The Dalai Lama and the Shugden Cult: What Is at Stake in This Conflict?

Jens-Uwe Hartmann
Ludwig-Maximilians University of Munich
Institute of Indology and Tibetology

Dec. 2014

For several centuries, Tibetan Buddhism is being repeatedly shaken by confrontation, in the center of which stands a so-called protective deity, namely Dorje Shugden. A few decades ago this conflict surfaced once more in the exile community in India, but it remained for the time being largely an internal Tibetan matter, only because relevant writings of the pro and con factions were published exclusively in Tibetan.

Since 1997, however, this conflict has increasingly attracted worldwide attention, and it has now pulled in Western followers as well. Normally, a dispute about the cult practice of a protective deity in Tibetan Buddhism would remain alien and puzzling, however the Shugden issue has the ability to polarize groups to a high degree. In the West, this dispute feeds on the fact that the followers of Dorje Shugden have found their declared enemy in the person of the Dalai Lama. This enables them to generate media attention and effective public appeal. If a spiritual figure of such prominence as the Dalai Lama is accused of religious suppression, one can be sure of public interest.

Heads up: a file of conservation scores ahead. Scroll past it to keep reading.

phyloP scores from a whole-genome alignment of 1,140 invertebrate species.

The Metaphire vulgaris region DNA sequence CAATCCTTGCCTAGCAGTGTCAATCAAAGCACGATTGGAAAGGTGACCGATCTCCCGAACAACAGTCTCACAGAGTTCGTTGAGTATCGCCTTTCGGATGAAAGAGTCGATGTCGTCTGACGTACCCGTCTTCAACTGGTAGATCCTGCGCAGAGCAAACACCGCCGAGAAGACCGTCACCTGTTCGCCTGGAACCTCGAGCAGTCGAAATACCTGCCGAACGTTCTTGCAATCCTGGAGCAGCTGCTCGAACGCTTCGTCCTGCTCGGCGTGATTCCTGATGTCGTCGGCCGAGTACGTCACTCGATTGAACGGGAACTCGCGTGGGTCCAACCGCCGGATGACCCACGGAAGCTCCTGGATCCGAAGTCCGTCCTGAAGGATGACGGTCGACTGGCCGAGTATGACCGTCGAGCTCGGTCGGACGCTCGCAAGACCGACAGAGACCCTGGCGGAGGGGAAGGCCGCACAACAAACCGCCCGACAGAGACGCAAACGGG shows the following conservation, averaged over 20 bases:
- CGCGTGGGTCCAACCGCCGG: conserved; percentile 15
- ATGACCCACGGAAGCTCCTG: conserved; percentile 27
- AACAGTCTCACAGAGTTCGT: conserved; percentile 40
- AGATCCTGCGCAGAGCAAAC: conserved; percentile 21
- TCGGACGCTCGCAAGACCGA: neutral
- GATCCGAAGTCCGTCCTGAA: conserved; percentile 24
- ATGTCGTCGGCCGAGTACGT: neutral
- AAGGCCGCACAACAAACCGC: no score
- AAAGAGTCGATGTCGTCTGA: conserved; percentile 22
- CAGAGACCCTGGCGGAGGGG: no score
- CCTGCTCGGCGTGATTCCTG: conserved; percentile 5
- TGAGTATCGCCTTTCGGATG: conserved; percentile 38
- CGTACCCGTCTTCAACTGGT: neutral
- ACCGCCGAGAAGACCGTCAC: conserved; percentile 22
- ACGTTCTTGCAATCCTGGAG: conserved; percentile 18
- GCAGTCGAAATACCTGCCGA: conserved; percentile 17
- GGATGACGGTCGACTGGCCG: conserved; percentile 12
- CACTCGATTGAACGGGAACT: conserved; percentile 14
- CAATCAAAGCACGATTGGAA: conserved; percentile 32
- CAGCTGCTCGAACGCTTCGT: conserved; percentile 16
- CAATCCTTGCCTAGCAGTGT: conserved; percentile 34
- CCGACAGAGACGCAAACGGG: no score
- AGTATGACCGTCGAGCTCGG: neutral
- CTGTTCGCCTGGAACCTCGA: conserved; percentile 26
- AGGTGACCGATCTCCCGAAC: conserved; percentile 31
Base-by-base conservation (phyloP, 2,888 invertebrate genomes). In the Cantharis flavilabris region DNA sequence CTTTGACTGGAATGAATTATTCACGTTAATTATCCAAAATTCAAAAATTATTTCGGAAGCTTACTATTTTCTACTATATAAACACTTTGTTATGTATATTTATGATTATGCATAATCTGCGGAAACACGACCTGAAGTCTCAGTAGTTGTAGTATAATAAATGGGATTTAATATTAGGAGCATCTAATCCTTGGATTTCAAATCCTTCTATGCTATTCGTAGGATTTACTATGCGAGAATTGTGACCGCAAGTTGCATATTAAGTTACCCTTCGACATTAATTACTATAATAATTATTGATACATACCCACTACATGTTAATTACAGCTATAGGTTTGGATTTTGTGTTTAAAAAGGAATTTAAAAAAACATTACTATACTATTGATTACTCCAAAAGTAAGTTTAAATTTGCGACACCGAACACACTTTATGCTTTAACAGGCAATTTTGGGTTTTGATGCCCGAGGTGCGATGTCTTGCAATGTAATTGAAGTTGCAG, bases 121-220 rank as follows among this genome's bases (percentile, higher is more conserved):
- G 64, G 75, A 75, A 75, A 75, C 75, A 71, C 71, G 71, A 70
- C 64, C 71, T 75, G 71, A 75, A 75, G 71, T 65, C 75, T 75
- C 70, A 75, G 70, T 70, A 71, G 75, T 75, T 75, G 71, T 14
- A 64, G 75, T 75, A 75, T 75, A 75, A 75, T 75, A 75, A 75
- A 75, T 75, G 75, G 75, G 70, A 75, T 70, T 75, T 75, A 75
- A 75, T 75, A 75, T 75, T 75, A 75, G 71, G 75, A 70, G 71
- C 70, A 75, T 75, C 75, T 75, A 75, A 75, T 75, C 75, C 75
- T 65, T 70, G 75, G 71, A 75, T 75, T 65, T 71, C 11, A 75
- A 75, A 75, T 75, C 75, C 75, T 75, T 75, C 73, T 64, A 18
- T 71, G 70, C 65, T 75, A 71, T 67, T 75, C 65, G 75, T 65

In addition, the sensitive term “religious freedom” is moved into the forefront of this dispute; it is connected with the issue of Human Rights, and with this, one can rouse high emotion in the West. As such, there is virtually no visit of the Dalai Lama in the West at which a larger or smaller group of Western Shugden followers does not demonstrate with chants, posters and leaflets against the Dalai Lama and calls for religious freedom for the members of their cult. This was observed during the recent visit in Frankfurt, and the International Shugden Community will certainly again be present during the next visit to the West. Therefore, it is time to bring to mind once again the conflict and, above all, it’s background.

A Protective Deity Can Be a Troublemaker

Among the many features of Buddhism in the Tibetan tradition are the so-called protective deities. Such deities are no Tibetan fabrication, but were already known from Indian Buddhism. However, it was only in Tibet that they gained a special importance, which can at least partially be explained by its fusion with elements of pre-Buddhist religious ideas. According to this view, the world is populated by all sorts of supernatural beings which are very important in Tibet.